Acceptability of placebo multiparticulate formulations in children and adults

Research output: Contribution to journalArticle

Authors

  • Felipe L. Lopez
  • Punam Mistry
  • Joanne Bennett
  • Alastair Coupe
  • Terry B. Ernest
  • Mine Orlu-Gul
  • Catherine Tuleu

Colleges, School and Institutes

External organisations

  • GlaxoSmithKline
  • New Frontiers Science Park
  • Department of Pharmaceutics
  • University College London
  • UCL

Abstract

Patient acceptability is an important consideration in the design of medicines for children. The aim of this study was to investigate acceptability of multiparticulates in healthy children and adults. A randomised, single-blind acceptability testing was performed involving 71 children (4–12 years) and 61 adults (18–37 years). Each participant received three 500 mg samples of microcrystalline cellulose pellets administered on a medicine spoon with water at 5–10 minutes intervals. Acceptability was measured based on voluntary intake of the samples, facial expressions, ratings on hedonic scales and reported willingness to take multiparticulates everyday as a medicine. Multiparticulates were voluntarily swallowed by 92% of children and 100% of adults. However, palatability issues were identified, with emphasis on textural aspects. Grittiness perception received negative ratings on hedonic scales by 60% of children and 51% of adults. Researcher observations revealed that 72% of children and 42% of adults displayed negative facial expressions towards the samples. Children reported their willingness to take multiparticulates as a medicine in 30% of the cases, compared to 74% in adults. This study demonstrates that multiparticulates may be a suitable formulation platform for children and adults, although palatability concerns have been highlighted. Additional work is required to define acceptability criteria and to standardise methodologies.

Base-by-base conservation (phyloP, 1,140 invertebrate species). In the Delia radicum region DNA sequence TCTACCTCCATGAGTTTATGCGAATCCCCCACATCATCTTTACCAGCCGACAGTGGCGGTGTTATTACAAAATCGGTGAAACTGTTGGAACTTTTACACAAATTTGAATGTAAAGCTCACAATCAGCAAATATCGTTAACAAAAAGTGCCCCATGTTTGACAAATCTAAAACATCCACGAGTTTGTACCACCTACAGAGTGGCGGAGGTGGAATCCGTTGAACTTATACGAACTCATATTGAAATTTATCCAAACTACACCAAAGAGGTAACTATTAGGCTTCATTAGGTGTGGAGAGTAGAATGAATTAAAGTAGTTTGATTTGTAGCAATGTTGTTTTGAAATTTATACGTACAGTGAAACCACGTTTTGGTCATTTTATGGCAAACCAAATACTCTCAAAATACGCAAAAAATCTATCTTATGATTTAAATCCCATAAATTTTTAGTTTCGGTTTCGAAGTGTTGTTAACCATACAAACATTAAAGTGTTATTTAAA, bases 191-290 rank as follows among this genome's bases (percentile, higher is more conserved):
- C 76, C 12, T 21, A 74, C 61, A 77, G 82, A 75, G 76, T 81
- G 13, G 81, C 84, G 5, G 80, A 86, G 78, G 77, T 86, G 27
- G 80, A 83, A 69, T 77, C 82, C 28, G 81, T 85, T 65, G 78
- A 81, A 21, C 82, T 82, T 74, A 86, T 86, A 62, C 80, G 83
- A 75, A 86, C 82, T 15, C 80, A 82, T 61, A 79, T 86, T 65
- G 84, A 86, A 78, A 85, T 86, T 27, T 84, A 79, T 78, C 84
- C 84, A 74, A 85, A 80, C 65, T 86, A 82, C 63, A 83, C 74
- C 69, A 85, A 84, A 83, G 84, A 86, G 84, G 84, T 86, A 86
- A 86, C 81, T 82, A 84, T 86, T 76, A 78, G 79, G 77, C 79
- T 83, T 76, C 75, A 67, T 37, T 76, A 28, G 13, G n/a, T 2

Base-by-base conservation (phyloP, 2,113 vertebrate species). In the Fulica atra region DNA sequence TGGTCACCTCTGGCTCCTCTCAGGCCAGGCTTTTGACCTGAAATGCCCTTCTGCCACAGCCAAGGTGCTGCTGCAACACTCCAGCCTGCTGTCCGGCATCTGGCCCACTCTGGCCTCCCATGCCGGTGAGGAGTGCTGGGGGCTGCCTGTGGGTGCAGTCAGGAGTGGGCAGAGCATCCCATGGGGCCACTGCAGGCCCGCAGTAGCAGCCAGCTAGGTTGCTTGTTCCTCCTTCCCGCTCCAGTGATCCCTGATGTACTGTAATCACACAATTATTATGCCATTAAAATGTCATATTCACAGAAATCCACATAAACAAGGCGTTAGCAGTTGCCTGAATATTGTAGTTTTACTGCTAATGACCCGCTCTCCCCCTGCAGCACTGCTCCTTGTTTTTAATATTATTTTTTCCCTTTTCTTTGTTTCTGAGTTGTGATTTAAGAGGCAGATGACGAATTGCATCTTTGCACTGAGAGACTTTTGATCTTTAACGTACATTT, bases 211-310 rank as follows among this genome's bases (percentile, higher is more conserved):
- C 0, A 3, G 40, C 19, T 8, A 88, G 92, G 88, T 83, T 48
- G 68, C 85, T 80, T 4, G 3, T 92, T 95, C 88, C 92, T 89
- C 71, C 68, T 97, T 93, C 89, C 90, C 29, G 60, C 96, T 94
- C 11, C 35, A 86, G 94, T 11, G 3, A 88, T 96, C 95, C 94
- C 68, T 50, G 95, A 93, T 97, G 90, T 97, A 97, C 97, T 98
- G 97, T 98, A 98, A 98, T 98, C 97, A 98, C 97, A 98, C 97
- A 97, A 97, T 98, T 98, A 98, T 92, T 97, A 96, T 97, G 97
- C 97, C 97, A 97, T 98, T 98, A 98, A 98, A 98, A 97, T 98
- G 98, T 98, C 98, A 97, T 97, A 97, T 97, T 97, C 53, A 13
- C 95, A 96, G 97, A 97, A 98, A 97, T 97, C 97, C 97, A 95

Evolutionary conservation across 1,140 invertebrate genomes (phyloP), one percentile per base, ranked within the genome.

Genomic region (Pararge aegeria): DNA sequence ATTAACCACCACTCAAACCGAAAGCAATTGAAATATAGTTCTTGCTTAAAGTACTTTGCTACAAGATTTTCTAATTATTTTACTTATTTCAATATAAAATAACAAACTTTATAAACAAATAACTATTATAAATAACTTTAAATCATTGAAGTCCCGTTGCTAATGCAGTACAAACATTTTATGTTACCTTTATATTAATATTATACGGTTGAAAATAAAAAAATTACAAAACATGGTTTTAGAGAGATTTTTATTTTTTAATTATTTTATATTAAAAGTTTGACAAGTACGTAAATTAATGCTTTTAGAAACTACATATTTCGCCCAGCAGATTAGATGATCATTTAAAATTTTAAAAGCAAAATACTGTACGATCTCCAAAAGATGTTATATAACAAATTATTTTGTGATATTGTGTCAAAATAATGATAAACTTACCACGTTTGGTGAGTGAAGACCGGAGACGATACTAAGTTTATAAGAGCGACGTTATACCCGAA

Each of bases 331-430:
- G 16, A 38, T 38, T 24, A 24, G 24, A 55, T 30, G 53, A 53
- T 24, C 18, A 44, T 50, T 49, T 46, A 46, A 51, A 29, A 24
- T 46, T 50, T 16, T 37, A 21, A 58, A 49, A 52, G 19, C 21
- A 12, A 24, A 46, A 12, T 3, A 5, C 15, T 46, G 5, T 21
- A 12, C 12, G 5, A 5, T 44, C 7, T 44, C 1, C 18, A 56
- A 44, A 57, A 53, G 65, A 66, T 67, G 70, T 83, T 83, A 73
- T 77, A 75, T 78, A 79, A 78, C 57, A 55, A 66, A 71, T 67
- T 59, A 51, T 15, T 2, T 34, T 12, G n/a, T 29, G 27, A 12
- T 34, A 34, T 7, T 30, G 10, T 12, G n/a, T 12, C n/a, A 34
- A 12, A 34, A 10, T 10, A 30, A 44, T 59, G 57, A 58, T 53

Details

Original languageEnglish
Article number9210
Number of pages10
JournalScientific Reports
Volume8
Issue number1
Early online date15 Jun 2018
Publication statusPublished - 1 Dec 2018

Keywords

  • Drug delivery, Drug development, Paediatric research

ASJC Scopus subject areas